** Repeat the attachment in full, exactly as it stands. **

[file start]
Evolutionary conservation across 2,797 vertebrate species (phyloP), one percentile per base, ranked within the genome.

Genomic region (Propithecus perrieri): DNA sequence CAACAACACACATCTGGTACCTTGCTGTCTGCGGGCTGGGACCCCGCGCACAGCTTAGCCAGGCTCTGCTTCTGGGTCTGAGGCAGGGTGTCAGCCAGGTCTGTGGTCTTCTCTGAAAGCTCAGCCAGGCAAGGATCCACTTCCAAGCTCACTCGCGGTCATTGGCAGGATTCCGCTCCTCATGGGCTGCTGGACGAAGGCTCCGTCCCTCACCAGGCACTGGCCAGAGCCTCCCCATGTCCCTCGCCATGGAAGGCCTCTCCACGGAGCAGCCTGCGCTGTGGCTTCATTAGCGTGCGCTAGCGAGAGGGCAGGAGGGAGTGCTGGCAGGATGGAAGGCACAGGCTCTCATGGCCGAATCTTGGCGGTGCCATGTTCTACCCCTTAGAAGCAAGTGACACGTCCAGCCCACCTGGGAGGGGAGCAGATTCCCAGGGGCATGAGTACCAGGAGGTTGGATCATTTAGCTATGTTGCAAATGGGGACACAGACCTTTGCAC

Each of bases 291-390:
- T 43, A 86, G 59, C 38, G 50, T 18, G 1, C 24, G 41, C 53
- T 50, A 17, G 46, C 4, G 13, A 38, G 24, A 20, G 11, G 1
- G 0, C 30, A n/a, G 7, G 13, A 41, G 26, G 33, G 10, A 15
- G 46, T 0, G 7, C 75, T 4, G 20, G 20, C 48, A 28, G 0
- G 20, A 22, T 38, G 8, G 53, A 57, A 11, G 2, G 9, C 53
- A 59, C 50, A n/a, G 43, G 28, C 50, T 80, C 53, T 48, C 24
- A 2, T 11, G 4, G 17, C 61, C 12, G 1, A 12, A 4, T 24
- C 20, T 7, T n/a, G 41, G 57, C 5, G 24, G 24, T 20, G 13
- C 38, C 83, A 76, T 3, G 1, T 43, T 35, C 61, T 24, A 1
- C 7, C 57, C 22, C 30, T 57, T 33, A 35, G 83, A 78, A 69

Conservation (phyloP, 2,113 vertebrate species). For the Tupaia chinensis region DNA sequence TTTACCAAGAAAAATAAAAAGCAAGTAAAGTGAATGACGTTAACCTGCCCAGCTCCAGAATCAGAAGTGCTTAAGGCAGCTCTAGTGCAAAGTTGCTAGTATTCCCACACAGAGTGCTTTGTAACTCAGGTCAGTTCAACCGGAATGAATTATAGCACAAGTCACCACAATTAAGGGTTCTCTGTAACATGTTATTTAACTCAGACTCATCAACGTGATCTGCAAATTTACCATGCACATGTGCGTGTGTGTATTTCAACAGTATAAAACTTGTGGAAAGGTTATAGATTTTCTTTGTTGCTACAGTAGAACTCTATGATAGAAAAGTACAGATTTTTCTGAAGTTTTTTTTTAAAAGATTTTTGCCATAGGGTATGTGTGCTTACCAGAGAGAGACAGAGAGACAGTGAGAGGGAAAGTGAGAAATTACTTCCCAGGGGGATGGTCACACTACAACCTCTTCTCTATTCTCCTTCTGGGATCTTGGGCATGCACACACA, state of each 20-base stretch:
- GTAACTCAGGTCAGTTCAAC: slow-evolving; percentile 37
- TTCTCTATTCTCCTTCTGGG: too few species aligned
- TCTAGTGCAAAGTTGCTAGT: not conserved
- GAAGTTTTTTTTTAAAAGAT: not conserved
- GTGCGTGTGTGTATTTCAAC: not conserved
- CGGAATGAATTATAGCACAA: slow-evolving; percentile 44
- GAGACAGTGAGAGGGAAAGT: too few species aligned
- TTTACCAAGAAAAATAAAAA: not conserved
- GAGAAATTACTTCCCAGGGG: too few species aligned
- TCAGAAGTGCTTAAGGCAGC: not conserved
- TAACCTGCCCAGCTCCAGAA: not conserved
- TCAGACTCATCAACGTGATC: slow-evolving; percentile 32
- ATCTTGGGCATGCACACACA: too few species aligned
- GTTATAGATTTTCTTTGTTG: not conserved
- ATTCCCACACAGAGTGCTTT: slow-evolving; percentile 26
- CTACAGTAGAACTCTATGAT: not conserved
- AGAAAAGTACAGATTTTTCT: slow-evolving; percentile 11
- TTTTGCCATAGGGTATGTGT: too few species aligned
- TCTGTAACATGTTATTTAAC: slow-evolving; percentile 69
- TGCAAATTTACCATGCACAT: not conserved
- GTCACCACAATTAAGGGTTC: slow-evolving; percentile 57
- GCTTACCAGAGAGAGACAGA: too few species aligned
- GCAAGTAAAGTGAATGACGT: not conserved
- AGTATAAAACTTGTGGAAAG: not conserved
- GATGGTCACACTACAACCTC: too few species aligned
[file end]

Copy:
Evolutionary conservation across 2,797 vertebrate species (phyloP), one percentile per base, ranked within the genome.

Genomic region (Propithecus perrieri): DNA sequence CAACAACACACATCTGGTACCTTGCTGTCTGCGGGCTGGGACCCCGCGCACAGCTTAGCCAGGCTCTGCTTCTGGGTCTGAGGCAGGGTGTCAGCCAGGTCTGTGGTCTTCTCTGAAAGCTCAGCCAGGCAAGGATCCACTTCCAAGCTCACTCGCGGTCATTGGCAGGATTCCGCTCCTCATGGGCTGCTGGACGAAGGCTCCGTCCCTCACCAGGCACTGGCCAGAGCCTCCCCATGTCCCTCGCCATGGAAGGCCTCTCCACGGAGCAGCCTGCGCTGTGGCTTCATTAGCGTGCGCTAGCGAGAGGGCAGGAGGGAGTGCTGGCAGGATGGAAGGCACAGGCTCTCATGGCCGAATCTTGGCGGTGCCATGTTCTACCCCTTAGAAGCAAGTGACACGTCCAGCCCACCTGGGAGGGGAGCAGATTCCCAGGGGCATGAGTACCAGGAGGTTGGATCATTTAGCTATGTTGCAAATGGGGACACAGACCTTTGCAC

Each of bases 291-390:
- T 43, A 86, G 59, C 38, G 50, T 18, G 1, C 24, G 41, C 53
- T 50, A 17, G 46, C 4, G 13, A 38, G 24, A 20, G 11, G 1
- G 0, C 30, A n/a, G 7, G 13, A 41, G 26, G 33, G 10, A 15
- G 46, T 0, G 7, C 75, T 4, G 20, G 20, C 48, A 28, G 0
- G 20, A 22, T 38, G 8, G 53, A 57, A 11, G 2, G 9, C 53
- A 59, C 50, A n/a, G 43, G 28, C 50, T 80, C 53, T 48, C 24
- A 2, T 11, G 4, G 17, C 61, C 12, G 1, A 12, A 4, T 24
- C 20, T 7, T n/a, G 41, G 57, C 5, G 24, G 24, T 20, G 13
- C 38, C 83, A 76, T 3, G 1, T 43, T 35, C 61, T 24, A 1
- C 7, C 57, C 22, C 30, T 57, T 33, A 35, G 83, A 78, A 69

Conservation (phyloP, 2,113 vertebrate species). For the Tupaia chinensis region DNA sequence TTTACCAAGAAAAATAAAAAGCAAGTAAAGTGAATGACGTTAACCTGCCCAGCTCCAGAATCAGAAGTGCTTAAGGCAGCTCTAGTGCAAAGTTGCTAGTATTCCCACACAGAGTGCTTTGTAACTCAGGTCAGTTCAACCGGAATGAATTATAGCACAAGTCACCACAATTAAGGGTTCTCTGTAACATGTTATTTAACTCAGACTCATCAACGTGATCTGCAAATTTACCATGCACATGTGCGTGTGTGTATTTCAACAGTATAAAACTTGTGGAAAGGTTATAGATTTTCTTTGTTGCTACAGTAGAACTCTATGATAGAAAAGTACAGATTTTTCTGAAGTTTTTTTTTAAAAGATTTTTGCCATAGGGTATGTGTGCTTACCAGAGAGAGACAGAGAGACAGTGAGAGGGAAAGTGAGAAATTACTTCCCAGGGGGATGGTCACACTACAACCTCTTCTCTATTCTCCTTCTGGGATCTTGGGCATGCACACACA, state of each 20-base stretch:
- GTAACTCAGGTCAGTTCAAC: slow-evolving; percentile 37
- TTCTCTATTCTCCTTCTGGG: too few species aligned
- TCTAGTGCAAAGTTGCTAGT: not conserved
- GAAGTTTTTTTTTAAAAGAT: not conserved
- GTGCGTGTGTGTATTTCAAC: not conserved
- CGGAATGAATTATAGCACAA: slow-evolving; percentile 44
- GAGACAGTGAGAGGGAAAGT: too few species aligned
- TTTACCAAGAAAAATAAAAA: not conserved
- GAGAAATTACTTCCCAGGGG: too few species aligned
- TCAGAAGTGCTTAAGGCAGC: not conserved
- TAACCTGCCCAGCTCCAGAA: not conserved
- TCAGACTCATCAACGTGATC: slow-evolving; percentile 32
- ATCTTGGGCATGCACACACA: too few species aligned
- GTTATAGATTTTCTTTGTTG: not conserved
- ATTCCCACACAGAGTGCTTT: slow-evolving; percentile 26
- CTACAGTAGAACTCTATGAT: not conserved
- AGAAAAGTACAGATTTTTCT: slow-evolving; percentile 11
- TTTTGCCATAGGGTATGTGT: too few species aligned
- TCTGTAACATGTTATTTAAC: slow-evolving; percentile 69
- TGCAAATTTACCATGCACAT: not conserved
- GTCACCACAATTAAGGGTTC: slow-evolving; percentile 57
- GCTTACCAGAGAGAGACAGA: too few species aligned
- GCAAGTAAAGTGAATGACGT: not conserved
- AGTATAAAACTTGTGGAAAG: not conserved
- GATGGTCACACTACAACCTC: too few species aligned